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Yeung HH, Walton DS. Clinical Classification of Childhood Glaucomas. Arch Ophthalmol. 2010;128(6):680–684. doi:10.1001/archophthalmol.2010.96
An updated classification of the primary and secondary childhood glaucomas is offered for clinical use, and associated systemic diseases are included to enable their early recognition in children with known glaucoma.
Approximately 650 clinical records of patients with pediatric glaucoma were reviewed for type of glaucoma and associated systemic disease. A literature search was done for additional reported causes of childhood glaucoma. Previous classifications of pediatric glaucomas were also reviewed. Pertinent references to support inclusion of each clinical entity in the updated classification are included.
A comprehensive and referenced classification of the pediatric glaucomas was enabled by this review.
A comprehensive, etiologically based classification of the pediatric glaucomas is now available to assist with the recognition of the many causes of primary and secondary glaucoma in childhood and to support the selection of specific treatment choices.
The childhood glaucomas have been classified by the age of onset, inheritance, associated systemic findings, and anatomy, according to the associated and responsible anterior segment anomalies.1,2 In this article, we offer a comprehensive classification of the childhood glaucomas to assist in the recognition and differential diagnosis of the reported clinically recognizable causes of primary and secondary pediatric glaucomas (Table).
Historically, the childhood glaucomas have been labeled developmental glaucomas based on the associated presence of developmental defects of the eye.1Primary childhood glaucomas will be classified as those caused by anomalies of the filtration angle. These glaucomas are often of genetic origin and may be associated with systemic diseases and other ocular defects. We have identified the systemic diseases that have been described in association with childhood glaucoma.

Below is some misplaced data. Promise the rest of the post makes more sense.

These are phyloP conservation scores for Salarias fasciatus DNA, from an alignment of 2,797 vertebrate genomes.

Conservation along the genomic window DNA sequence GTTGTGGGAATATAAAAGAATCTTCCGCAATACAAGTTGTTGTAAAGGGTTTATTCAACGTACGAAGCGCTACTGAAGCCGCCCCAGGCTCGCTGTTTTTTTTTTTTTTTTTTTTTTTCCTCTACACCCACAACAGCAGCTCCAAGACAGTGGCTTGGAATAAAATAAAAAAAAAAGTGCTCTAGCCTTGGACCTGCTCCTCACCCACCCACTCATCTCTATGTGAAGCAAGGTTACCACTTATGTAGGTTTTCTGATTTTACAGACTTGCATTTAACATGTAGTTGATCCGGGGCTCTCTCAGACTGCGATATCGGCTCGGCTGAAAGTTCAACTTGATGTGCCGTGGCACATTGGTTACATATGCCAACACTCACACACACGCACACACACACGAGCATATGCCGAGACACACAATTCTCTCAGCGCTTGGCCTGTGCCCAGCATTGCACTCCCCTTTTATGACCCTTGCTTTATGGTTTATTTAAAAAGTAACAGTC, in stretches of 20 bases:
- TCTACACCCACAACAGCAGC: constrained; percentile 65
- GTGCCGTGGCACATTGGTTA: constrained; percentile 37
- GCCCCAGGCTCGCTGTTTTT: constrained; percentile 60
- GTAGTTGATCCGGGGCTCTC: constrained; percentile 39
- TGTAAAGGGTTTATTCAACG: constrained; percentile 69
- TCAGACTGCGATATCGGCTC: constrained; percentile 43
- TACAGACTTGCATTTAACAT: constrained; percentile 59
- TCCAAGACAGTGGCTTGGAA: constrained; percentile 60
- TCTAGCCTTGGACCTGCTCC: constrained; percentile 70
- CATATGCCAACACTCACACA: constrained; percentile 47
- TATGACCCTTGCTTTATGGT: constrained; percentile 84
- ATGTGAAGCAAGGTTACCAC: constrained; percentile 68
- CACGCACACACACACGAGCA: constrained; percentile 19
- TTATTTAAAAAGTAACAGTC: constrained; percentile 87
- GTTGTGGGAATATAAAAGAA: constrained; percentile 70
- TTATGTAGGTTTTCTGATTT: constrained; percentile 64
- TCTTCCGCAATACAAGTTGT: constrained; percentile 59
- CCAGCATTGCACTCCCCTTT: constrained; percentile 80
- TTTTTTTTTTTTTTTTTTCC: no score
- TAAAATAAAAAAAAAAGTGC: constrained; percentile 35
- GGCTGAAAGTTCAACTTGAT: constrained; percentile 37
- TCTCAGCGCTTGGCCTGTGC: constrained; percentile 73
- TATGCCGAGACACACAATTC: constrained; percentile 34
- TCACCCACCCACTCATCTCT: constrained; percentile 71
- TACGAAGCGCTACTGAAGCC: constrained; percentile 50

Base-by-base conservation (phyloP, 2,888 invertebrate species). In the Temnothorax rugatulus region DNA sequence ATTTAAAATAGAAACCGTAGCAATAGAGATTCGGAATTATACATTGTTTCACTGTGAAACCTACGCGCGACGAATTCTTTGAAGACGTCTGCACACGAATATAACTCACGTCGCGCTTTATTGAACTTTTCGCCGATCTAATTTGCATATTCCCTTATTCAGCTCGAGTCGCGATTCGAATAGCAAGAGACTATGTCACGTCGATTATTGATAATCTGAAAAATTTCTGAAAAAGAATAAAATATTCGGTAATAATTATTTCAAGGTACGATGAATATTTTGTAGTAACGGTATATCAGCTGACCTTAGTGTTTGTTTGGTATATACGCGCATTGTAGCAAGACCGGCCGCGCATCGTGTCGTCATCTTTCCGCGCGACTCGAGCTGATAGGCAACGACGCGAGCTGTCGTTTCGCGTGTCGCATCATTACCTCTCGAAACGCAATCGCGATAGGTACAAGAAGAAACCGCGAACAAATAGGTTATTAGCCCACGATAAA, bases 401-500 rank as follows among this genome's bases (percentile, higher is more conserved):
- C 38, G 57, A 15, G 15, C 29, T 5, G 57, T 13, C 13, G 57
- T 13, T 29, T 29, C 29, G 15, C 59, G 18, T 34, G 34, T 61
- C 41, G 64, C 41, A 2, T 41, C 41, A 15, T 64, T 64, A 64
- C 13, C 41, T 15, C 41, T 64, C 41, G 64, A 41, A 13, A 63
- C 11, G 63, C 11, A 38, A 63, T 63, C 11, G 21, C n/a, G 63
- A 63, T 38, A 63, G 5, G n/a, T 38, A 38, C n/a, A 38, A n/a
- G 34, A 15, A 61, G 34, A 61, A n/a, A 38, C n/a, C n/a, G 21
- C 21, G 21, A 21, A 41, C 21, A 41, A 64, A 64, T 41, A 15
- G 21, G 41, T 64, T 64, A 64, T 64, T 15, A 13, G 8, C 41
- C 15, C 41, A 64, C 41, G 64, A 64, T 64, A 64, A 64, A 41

Congenital glaucoma denotes a glaucoma that occurs early in life related to a congenital anomaly. Newborn primary congenital glaucoma defines a glaucoma entity that is recognized immediately at birth with the presence of profound defects of the anterior segment. Infantile primary congenital glaucoma includes patients with evidence of glaucoma most often recognized in the first year of life. Late recognized primary congenital glaucoma indicates an entity diagnosed significantly after an age when ophthalmologic examination of the patient would have recognized the presence of abnormalities related to glaucoma.
Juvenile glaucoma has been used to describe glaucoma in childhood. We have continued its use specifically with juvenile open-angle glaucoma that characteristically develops during childhood.
The secondary childhood glaucomas are those that occur as the result of independent disease mechanisms that secondarily impair the function of the filtration angle.
All classifications of the childhood glaucomas have revealed the impressive number of clinical entities that may feature or be complicated by childhood glaucoma. Previously these diseases have been variably identified and classified.2 The term association in reference to glaucoma with systemic diseases does not require that the glaucoma is an essential aspect of the disease. In our classification, we list these entities together; however, the strength of the glaucoma relationship might be different. Glaucoma may be coincidental or strongly genetically related to the systemic disease. In the future, additional clinical experience and genetic testing may establish the relative importance of these relationships.
The use of this classification as a clinical aid can facilitate early recognition of glaucoma and identification of the specific glaucoma diagnosis as well as meaningfully influence the choice of treatment. Without recognition of specific types of childhood glaucoma, it is more difficult for the clinician to appropriately select treatment that has been found to be most beneficial. The secondary glaucomas are an important and large group of childhood glaucomas. When confronted with a child with glaucoma and atypical clinical findings, the clinician may be assisted in making an accurate etiologic diagnosis by reviewing the tabulated causes of both the primary and secondary glaucomas. Finally, this childhood glaucoma classification can enable improved communication between those who care for these particular patients.
Correspondence: David S. Walton, MD, 2 Longfellow Place, Ste 201, Boston, MA 02114 (firstname.lastname@example.org).
Submitted for Publication: August 21, 2009; final revision received August 21, 2009; accepted November 12, 2009.
Author Contributions: The authors had full access to all of the data in the study and take responsibility for the integrity of the data and the accuracy of the analysis and presentation.
Financial Disclosure: None reported.